Reading Kurt Vonnegut's modern classic Slaughterhouse 5 (review to come shortly) has given me huge admiration for his talent. Here are his 8 keys to being a great writer:
Find a subject you care about and which you in your heart feel others should care about. It is this genuine caring, and not your games with language, which will be the most compelling and seductive element of your style.
2. Do not ramble though
I won't ramble on about that.
3. Keep it simple
As for your use of language: Remember that two great masters of language, William Shakespeare and James Joyce, wrote sentences which were almost childlike when their subjects were more profound. 'To be or not to be?' asks Shakespeare's Hamlet. The longest word is three letters long. Joyce, when he was frisky, could put together a sentence as intricate and as glittering as a necklace for Cleopatra, by my favourite sentence in his short story 'Eveline' is just this one: 'She was tired.' At that point in the story, no other words could break the heart of a reader as those three words do. Simplicity of language is not only reputable, but even sacred. The Bible opens with a sentence well within the writing skills of a lively fourteen-year-old: 'In the beginning God created the heaven and earth.'
4. Have the guts to cut
It may be that you, too, are capable of making necklaces for Cleopatra, so to speak. But your eloquence should be the servant of the ideas in your head. Your rule might be this: If a sentence, no matter how excellent, does not illuminate your subject in some new and useful way, scratch it out.
The writing style which is most natural for you is bound to echo the speech you heard when a child. English was the novelist Joseph Conrad's third language, and much that seems piquant in his use of English was no doubt coloured by his first language, which was Polish. And lucky indeed is the writer who has grown up in Ireland, for the English spoken there is so amusing and musical. I myself grew up in Indianapolis, where common speech sounds like a band saw cutting galvanised tin, and employs a vocabulary as unornamental as a monkey wrench... I myself find that I trust my own writing most, and others seems to trust it most, too, when I sound most like a person from Indianapolis, which is what I am. What alternatives do I have? The one most vehemently recommended by teachers has no doubt been pressed on you, as well: to write like cultivated Englishmen of a century or more ago.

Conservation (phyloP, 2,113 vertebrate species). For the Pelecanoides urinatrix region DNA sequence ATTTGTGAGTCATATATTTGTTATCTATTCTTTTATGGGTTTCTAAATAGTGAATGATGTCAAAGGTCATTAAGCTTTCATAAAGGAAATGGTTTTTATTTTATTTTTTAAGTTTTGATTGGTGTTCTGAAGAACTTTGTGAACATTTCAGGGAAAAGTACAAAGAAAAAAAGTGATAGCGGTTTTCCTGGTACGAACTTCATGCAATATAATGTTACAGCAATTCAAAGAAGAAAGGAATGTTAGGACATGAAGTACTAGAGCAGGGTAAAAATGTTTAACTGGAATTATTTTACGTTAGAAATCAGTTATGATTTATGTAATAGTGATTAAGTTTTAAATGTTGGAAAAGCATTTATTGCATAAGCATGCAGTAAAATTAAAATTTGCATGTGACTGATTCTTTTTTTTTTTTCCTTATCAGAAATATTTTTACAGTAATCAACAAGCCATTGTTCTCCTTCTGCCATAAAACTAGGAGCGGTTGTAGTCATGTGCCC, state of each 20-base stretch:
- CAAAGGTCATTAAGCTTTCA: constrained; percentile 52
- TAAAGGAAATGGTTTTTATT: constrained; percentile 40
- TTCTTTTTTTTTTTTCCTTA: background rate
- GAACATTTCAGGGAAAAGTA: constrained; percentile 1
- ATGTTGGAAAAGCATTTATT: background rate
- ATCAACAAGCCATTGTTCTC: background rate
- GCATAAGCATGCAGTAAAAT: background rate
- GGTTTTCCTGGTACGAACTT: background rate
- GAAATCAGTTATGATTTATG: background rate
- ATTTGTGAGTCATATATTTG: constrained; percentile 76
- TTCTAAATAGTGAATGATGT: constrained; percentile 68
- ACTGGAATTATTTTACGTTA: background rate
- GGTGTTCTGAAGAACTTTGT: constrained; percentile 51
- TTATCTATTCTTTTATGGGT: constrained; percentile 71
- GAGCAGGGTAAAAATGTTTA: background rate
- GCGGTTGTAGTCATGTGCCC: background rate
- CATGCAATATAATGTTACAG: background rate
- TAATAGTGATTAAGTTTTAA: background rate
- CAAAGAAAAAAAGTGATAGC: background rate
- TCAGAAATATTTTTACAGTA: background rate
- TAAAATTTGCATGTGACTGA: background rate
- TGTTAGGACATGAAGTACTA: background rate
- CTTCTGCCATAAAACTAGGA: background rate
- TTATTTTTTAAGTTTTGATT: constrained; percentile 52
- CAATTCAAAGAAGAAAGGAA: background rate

6. Say what you mean
I used to be exasperated by such teachers, but am no more. I understand now that all those antique essays and stories with which I was to compare my own work were not magnificent for their datedness or foreignness, but for saying precisely what their authors meant them to say. my teachers wished me to write accurately, always selecting the most effective words, and relating the words to one another unambiguously, rigidly, like parts of a machine. The teachers did not want to turn me into an Englishman after all. They hoped that I would become understandable - and therefore understood. And there went my dream of doing with words what Pablo Picasso did with paint or what any number of jazz idols did with music. If I broke all the rules of punctuation, had words mean whatever I wanted them to mean, and strung them together higgledy-piggledy, I would simply not be understood. So you, too, had better avoid Picasso-style or jazz-style writing if you have something worth saying and wish to be understood. Readers want our pages to look very much like pages they have seen before. Why? This is because they themselves have a tough job to do, and they need all the help they can get from us.
7. Pity the readers
Readers have to identify thousands of little marks on paper, and make sense of them immediately. They have to read, an art so difficult that most people don't really master it even after having studied it all through grade school and high school - twelve long years. So this discussion must finally acknowledge that our stylistic options as writers are neither numerous nor glamorous, since our readers are bound to be such imperfect artists. Our audience requires us to be sympathetic and patient teachers, ever willing to simplify and clarify, whereas we would rather soar high above the crowd, singing like nightingales. That is the bad news. The good news is that we Americans are governed under a unique constitution, which allows us to write whatever we please without fear of punishment. So the most meaningful aspect of our styles, which is what we choose to write about, is utterly unlimited.
8. For really detailed advice...
For a discussion of literary style in a narrower sense, a more technical sense, I commend to your attention The Elements of Style by Strunk Jr. and E.B. White. E.B. White is, of course, one of the most admirable literary stylists this country has so far produced. You should realise, too, that no would care how well or badly Mr. White expressed himself if he did not have perfectly enchanting things to say.
I'm going to try implementing this advice when I write this week. I'm attracted to the recurring concept he introduces of being as simple and truthful to yourself and your idea as possible. I feel that this could be a powerful and liberating way of telling stories I really care about, but may have struggled to write about in a way I felt was "good enough". What do you think?